The reading solution


The other day, I counted the number of hours I sit in front of Netflix every week, live-streaming old movies. Then, just to ensure that I became genuinely depressed, I tallied the same roll on my iTunes account.

Let me just clarify that I read thousands of words a week from every genre, from every source available. (I also write a few).

My point is I’m not sure when was the last time I read a real, paper-bound book – the type whose spine I sniff to get a real sense of its provenance: from whence it came and how far it has had to travel to my nose.

Was it at least as long as I’ve held Netflix and iTunes accounts?

At the risk of boring those who still read (at least, this column), I profess that I, growing up in rural Nova Scotia and the “big town” of Halifax in the early 1970s, consumed books as if they were candy at Halloween, Christmas and Easter, and any other high holiday in the offing.

I would trundle down to the local purveyor of second-hand folios (of which there were many) and happily plunk down my pennies, dimes and quarters to purchase a well-thumbed, evidently well-loved, copy of “Brave New World” or “1984” or “The Stars My Destination”.

I would grip these works to my adolescent chest, flee home to my sparsely appointed bedroom, and read them ravenously until Morpheus lulled me into a long, happy, dream-filled sleep.

Lately, New Brunswick’s Lieutenant-Governor Jocelyn Roy-Vienneau, issued what the Saint John Telegraph-Journal termed as a “challenge to New Brunswickers aimed at moving the dial on the province’s stubbornly low level of literacy.”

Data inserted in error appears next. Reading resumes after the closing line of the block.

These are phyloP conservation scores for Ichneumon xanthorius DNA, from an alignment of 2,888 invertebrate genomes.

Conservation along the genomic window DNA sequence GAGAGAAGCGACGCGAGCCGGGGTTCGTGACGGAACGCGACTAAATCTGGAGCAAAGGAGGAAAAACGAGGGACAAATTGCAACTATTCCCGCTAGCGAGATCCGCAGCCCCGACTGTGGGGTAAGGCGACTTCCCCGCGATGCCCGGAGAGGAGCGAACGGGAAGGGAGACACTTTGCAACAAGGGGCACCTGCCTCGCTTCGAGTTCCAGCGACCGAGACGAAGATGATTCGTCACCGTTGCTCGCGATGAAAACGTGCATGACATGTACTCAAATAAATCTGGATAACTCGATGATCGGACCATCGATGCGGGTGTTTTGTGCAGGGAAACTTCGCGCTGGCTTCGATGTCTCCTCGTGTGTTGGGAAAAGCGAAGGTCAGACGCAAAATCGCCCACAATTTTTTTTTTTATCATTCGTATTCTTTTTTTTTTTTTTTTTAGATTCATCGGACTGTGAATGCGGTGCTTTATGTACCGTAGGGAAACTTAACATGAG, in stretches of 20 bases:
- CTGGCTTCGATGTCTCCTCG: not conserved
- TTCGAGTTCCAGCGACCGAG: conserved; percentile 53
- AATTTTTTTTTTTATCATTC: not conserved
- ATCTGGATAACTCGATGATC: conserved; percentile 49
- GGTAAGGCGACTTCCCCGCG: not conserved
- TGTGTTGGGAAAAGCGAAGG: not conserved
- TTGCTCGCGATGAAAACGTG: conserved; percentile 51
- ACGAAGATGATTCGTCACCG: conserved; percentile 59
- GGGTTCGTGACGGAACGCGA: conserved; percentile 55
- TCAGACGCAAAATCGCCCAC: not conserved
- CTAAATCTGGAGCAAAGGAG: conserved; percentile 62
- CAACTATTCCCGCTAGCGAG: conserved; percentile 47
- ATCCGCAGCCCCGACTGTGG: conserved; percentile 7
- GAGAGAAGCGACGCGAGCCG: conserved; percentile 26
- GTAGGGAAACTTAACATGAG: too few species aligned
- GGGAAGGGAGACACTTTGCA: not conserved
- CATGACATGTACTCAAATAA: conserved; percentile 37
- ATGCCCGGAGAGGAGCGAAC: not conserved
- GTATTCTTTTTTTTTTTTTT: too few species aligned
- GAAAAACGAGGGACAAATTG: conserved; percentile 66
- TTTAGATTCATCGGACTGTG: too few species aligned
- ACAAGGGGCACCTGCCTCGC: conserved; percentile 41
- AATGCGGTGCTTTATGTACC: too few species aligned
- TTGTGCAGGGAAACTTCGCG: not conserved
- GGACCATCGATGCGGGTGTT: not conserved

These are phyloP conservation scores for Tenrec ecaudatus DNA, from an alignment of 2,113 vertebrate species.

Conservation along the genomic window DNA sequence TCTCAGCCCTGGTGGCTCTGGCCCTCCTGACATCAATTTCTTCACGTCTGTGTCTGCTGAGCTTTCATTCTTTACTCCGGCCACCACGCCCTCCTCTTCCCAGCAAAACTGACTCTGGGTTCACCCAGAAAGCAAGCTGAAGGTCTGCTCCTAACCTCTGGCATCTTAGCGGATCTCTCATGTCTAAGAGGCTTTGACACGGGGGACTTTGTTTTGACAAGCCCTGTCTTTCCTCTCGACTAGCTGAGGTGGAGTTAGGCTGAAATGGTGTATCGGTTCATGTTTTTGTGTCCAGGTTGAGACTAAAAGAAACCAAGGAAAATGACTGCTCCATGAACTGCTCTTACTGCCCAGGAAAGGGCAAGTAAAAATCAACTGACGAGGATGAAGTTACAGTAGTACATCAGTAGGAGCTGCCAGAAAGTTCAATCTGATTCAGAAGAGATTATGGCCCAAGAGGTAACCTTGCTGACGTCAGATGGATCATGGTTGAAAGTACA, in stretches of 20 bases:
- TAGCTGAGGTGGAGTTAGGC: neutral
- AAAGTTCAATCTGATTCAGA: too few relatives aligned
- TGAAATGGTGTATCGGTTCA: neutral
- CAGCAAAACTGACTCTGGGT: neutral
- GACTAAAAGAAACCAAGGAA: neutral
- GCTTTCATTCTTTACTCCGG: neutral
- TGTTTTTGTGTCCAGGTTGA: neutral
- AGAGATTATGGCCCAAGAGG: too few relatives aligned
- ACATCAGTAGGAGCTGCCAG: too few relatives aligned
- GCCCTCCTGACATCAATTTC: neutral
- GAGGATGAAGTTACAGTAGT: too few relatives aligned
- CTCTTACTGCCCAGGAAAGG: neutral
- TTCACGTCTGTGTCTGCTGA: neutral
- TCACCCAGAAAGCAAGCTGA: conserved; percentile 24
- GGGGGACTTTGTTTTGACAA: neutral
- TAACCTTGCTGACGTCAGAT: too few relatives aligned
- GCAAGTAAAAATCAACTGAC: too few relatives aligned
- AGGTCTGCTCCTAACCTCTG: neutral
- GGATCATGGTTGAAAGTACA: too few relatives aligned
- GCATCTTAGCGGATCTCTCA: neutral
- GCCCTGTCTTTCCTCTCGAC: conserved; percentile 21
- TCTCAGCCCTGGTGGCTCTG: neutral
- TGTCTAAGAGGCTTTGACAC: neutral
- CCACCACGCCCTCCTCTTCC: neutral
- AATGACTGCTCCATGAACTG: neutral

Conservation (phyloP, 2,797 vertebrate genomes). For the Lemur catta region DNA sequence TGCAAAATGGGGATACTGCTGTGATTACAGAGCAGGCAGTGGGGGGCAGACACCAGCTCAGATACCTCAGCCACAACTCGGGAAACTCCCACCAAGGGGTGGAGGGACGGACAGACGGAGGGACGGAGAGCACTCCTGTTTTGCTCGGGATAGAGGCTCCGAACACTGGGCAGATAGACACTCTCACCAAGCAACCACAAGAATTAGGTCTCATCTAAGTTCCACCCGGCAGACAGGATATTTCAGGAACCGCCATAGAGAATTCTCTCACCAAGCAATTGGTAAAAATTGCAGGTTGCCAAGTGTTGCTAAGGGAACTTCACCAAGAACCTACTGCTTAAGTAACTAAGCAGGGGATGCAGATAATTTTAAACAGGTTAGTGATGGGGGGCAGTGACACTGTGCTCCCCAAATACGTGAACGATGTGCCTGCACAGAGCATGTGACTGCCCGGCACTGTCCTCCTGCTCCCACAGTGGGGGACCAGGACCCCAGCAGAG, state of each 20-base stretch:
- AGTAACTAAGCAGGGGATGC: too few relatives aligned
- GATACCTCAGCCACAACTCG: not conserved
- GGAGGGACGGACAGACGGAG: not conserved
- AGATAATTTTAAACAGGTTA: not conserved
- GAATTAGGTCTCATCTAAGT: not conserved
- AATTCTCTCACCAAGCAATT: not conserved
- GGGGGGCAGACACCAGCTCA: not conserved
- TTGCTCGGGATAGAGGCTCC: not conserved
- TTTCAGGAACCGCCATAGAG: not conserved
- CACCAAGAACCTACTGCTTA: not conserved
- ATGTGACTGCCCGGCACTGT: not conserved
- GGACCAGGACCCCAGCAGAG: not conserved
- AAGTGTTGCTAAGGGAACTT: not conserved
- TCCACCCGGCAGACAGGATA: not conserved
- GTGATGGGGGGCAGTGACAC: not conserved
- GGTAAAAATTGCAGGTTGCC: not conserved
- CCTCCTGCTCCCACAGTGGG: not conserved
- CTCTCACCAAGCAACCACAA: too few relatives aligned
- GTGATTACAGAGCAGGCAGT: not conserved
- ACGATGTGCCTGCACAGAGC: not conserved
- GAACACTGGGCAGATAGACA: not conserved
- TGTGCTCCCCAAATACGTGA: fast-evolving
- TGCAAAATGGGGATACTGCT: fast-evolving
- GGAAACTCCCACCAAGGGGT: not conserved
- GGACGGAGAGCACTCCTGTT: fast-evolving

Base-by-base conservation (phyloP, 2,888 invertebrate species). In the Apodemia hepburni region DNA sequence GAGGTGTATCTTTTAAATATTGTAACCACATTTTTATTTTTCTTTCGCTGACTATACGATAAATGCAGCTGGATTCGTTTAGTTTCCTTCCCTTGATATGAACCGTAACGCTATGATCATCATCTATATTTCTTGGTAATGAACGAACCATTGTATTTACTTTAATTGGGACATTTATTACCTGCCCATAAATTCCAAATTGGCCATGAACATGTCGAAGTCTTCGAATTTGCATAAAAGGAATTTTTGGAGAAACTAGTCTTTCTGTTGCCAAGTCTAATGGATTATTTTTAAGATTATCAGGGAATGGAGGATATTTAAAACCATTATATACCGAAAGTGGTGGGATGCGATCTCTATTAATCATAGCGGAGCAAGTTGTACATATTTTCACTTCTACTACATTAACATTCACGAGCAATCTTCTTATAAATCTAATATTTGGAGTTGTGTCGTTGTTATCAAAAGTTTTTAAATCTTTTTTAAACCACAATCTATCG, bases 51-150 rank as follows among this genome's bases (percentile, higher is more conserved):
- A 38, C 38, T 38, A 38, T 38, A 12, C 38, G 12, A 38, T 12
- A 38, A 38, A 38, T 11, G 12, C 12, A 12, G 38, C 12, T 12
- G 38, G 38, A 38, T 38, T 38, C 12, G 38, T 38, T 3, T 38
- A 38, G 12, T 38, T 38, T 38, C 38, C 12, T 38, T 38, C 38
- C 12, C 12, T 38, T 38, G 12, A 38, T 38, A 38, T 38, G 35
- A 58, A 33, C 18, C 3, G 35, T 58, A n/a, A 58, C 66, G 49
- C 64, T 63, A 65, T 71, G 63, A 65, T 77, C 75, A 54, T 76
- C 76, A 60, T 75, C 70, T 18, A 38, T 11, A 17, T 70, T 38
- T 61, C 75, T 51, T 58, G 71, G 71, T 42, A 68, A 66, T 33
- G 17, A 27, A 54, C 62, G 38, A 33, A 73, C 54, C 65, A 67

It is a good and noble effort, and perfectly appropriate to their stations in the province’s pantheon of influential people.

But it won’t work – at least, not from her vaunted perch.

Until New Brunswick’s parents, the literate and the illiterate, alike, build a groundswell of support for reading, mathematics, philosophy, and a broad curriculum devoted to critical thinking, nothing will change low rates of literacy – which now hover at between 20 and 60 per cent, depending on the demographic and geographic slice of the population ­– in this province.

The people, who are all of us, must understand that literacy is the road to economic renewal. Knowledge of the world and our place in it is the path to enlightenment, tolerance, and vigorous, durable happiness.

When we reside in the dark, we stay there, munching on our grievances, believing to the depths of our decaying souls what others tell us is true or fine or mundane or simply unachievable.

When, however, we occupy the light, we pursue it, delighting in ideas and opportunities we hadn’t conjured before, inventing new futures for ourselves and our fellows, extending our hands like tethers of hope to our brothers and sisters around the world, building communities.

That’s what literacy does.

Still, the reading solution in New Brunswick will take more than a challenge from privileged readers, such as the province’s L-G to achieve.

It will take a far more concerted public policy effort by this provincial government to convince the people who put power into its parlors where Netflix and iTunes run daily that literacy is not merely a fine idea – it is the only engine of economic development that will return productivity to the private sector, tax revenues to the public sector and opportunity to a province where, once upon a time, all of Canada’s most heroic stories once began.


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